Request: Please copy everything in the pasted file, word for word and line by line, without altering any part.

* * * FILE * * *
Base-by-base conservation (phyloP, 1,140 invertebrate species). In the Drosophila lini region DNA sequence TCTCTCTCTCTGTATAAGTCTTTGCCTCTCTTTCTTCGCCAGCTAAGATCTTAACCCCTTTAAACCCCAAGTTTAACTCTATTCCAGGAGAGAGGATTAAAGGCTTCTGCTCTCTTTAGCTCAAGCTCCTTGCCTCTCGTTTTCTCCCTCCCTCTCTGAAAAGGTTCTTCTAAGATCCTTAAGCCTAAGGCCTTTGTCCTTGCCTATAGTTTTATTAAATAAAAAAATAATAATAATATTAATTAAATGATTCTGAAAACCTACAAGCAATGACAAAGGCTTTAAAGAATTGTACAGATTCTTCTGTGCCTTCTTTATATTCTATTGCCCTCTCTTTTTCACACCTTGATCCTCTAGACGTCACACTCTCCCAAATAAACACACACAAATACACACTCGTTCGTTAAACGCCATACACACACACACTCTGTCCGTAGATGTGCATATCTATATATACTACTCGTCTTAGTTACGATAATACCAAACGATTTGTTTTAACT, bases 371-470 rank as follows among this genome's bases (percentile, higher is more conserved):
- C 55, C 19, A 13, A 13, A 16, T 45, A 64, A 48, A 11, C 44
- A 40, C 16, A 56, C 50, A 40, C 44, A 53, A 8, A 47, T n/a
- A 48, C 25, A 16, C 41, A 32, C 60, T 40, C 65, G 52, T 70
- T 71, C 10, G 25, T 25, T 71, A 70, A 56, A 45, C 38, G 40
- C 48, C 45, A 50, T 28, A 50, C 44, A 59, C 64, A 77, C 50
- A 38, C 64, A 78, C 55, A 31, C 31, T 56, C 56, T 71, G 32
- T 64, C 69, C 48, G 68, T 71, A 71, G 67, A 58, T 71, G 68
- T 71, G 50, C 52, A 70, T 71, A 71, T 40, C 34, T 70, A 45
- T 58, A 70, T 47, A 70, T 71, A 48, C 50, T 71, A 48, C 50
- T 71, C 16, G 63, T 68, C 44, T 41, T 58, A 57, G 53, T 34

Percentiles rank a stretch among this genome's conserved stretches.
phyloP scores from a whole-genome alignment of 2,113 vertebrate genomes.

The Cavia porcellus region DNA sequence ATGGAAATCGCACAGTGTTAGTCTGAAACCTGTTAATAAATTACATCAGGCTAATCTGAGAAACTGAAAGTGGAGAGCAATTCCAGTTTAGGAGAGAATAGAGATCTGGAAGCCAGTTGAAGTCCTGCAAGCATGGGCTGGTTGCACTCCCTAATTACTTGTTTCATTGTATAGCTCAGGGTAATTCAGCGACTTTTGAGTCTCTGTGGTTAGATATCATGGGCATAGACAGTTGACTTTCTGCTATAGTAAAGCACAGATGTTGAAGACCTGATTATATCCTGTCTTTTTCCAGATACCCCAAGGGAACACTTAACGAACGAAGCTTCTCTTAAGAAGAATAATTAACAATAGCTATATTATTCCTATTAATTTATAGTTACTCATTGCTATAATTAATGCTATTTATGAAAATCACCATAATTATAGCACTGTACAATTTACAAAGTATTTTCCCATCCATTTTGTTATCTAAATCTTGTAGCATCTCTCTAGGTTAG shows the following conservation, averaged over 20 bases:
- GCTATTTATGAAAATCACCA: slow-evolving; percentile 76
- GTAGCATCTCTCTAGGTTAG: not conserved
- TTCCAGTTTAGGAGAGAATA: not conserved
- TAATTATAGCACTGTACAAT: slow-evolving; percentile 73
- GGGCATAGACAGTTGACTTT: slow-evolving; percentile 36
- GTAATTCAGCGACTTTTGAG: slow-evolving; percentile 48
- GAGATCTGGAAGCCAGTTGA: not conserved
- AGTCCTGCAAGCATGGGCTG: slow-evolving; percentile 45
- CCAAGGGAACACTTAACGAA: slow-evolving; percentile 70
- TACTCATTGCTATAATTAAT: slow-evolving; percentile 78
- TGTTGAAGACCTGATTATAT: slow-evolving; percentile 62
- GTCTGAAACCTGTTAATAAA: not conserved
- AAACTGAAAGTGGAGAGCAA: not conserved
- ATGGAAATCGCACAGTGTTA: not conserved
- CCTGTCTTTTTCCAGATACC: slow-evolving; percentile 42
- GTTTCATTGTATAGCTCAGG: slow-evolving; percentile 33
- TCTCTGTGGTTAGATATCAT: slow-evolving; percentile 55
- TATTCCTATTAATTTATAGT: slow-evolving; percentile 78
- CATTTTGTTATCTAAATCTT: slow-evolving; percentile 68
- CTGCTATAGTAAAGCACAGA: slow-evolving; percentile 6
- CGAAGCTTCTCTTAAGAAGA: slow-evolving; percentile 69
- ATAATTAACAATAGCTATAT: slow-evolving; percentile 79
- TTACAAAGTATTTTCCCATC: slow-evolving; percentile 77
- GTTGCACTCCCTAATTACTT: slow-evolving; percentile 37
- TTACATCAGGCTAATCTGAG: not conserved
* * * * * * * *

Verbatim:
Base-by-base conservation (phyloP, 1,140 invertebrate species). In the Drosophila lini region DNA sequence TCTCTCTCTCTGTATAAGTCTTTGCCTCTCTTTCTTCGCCAGCTAAGATCTTAACCCCTTTAAACCCCAAGTTTAACTCTATTCCAGGAGAGAGGATTAAAGGCTTCTGCTCTCTTTAGCTCAAGCTCCTTGCCTCTCGTTTTCTCCCTCCCTCTCTGAAAAGGTTCTTCTAAGATCCTTAAGCCTAAGGCCTTTGTCCTTGCCTATAGTTTTATTAAATAAAAAAATAATAATAATATTAATTAAATGATTCTGAAAACCTACAAGCAATGACAAAGGCTTTAAAGAATTGTACAGATTCTTCTGTGCCTTCTTTATATTCTATTGCCCTCTCTTTTTCACACCTTGATCCTCTAGACGTCACACTCTCCCAAATAAACACACACAAATACACACTCGTTCGTTAAACGCCATACACACACACACTCTGTCCGTAGATGTGCATATCTATATATACTACTCGTCTTAGTTACGATAATACCAAACGATTTGTTTTAACT, bases 371-470 rank as follows among this genome's bases (percentile, higher is more conserved):
- C 55, C 19, A 13, A 13, A 16, T 45, A 64, A 48, A 11, C 44
- A 40, C 16, A 56, C 50, A 40, C 44, A 53, A 8, A 47, T n/a
- A 48, C 25, A 16, C 41, A 32, C 60, T 40, C 65, G 52, T 70
- T 71, C 10, G 25, T 25, T 71, A 70, A 56, A 45, C 38, G 40
- C 48, C 45, A 50, T 28, A 50, C 44, A 59, C 64, A 77, C 50
- A 38, C 64, A 78, C 55, A 31, C 31, T 56, C 56, T 71, G 32
- T 64, C 69, C 48, G 68, T 71, A 71, G 67, A 58, T 71, G 68
- T 71, G 50, C 52, A 70, T 71, A 71, T 40, C 34, T 70, A 45
- T 58, A 70, T 47, A 70, T 71, A 48, C 50, T 71, A 48, C 50
- T 71, C 16, G 63, T 68, C 44, T 41, T 58, A 57, G 53, T 34

Percentiles rank a stretch among this genome's conserved stretches.
phyloP scores from a whole-genome alignment of 2,113 vertebrate genomes.

The Cavia porcellus region DNA sequence ATGGAAATCGCACAGTGTTAGTCTGAAACCTGTTAATAAATTACATCAGGCTAATCTGAGAAACTGAAAGTGGAGAGCAATTCCAGTTTAGGAGAGAATAGAGATCTGGAAGCCAGTTGAAGTCCTGCAAGCATGGGCTGGTTGCACTCCCTAATTACTTGTTTCATTGTATAGCTCAGGGTAATTCAGCGACTTTTGAGTCTCTGTGGTTAGATATCATGGGCATAGACAGTTGACTTTCTGCTATAGTAAAGCACAGATGTTGAAGACCTGATTATATCCTGTCTTTTTCCAGATACCCCAAGGGAACACTTAACGAACGAAGCTTCTCTTAAGAAGAATAATTAACAATAGCTATATTATTCCTATTAATTTATAGTTACTCATTGCTATAATTAATGCTATTTATGAAAATCACCATAATTATAGCACTGTACAATTTACAAAGTATTTTCCCATCCATTTTGTTATCTAAATCTTGTAGCATCTCTCTAGGTTAG shows the following conservation, averaged over 20 bases:
- GCTATTTATGAAAATCACCA: slow-evolving; percentile 76
- GTAGCATCTCTCTAGGTTAG: not conserved
- TTCCAGTTTAGGAGAGAATA: not conserved
- TAATTATAGCACTGTACAAT: slow-evolving; percentile 73
- GGGCATAGACAGTTGACTTT: slow-evolving; percentile 36
- GTAATTCAGCGACTTTTGAG: slow-evolving; percentile 48
- GAGATCTGGAAGCCAGTTGA: not conserved
- AGTCCTGCAAGCATGGGCTG: slow-evolving; percentile 45
- CCAAGGGAACACTTAACGAA: slow-evolving; percentile 70
- TACTCATTGCTATAATTAAT: slow-evolving; percentile 78
- TGTTGAAGACCTGATTATAT: slow-evolving; percentile 62
- GTCTGAAACCTGTTAATAAA: not conserved
- AAACTGAAAGTGGAGAGCAA: not conserved
- ATGGAAATCGCACAGTGTTA: not conserved
- CCTGTCTTTTTCCAGATACC: slow-evolving; percentile 42
- GTTTCATTGTATAGCTCAGG: slow-evolving; percentile 33
- TCTCTGTGGTTAGATATCAT: slow-evolving; percentile 55
- TATTCCTATTAATTTATAGT: slow-evolving; percentile 78
- CATTTTGTTATCTAAATCTT: slow-evolving; percentile 68
- CTGCTATAGTAAAGCACAGA: slow-evolving; percentile 6
- CGAAGCTTCTCTTAAGAAGA: slow-evolving; percentile 69
- ATAATTAACAATAGCTATAT: slow-evolving; percentile 79
- TTACAAAGTATTTTCCCATC: slow-evolving; percentile 77
- GTTGCACTCCCTAATTACTT: slow-evolving; percentile 37
- TTACATCAGGCTAATCTGAG: not conserved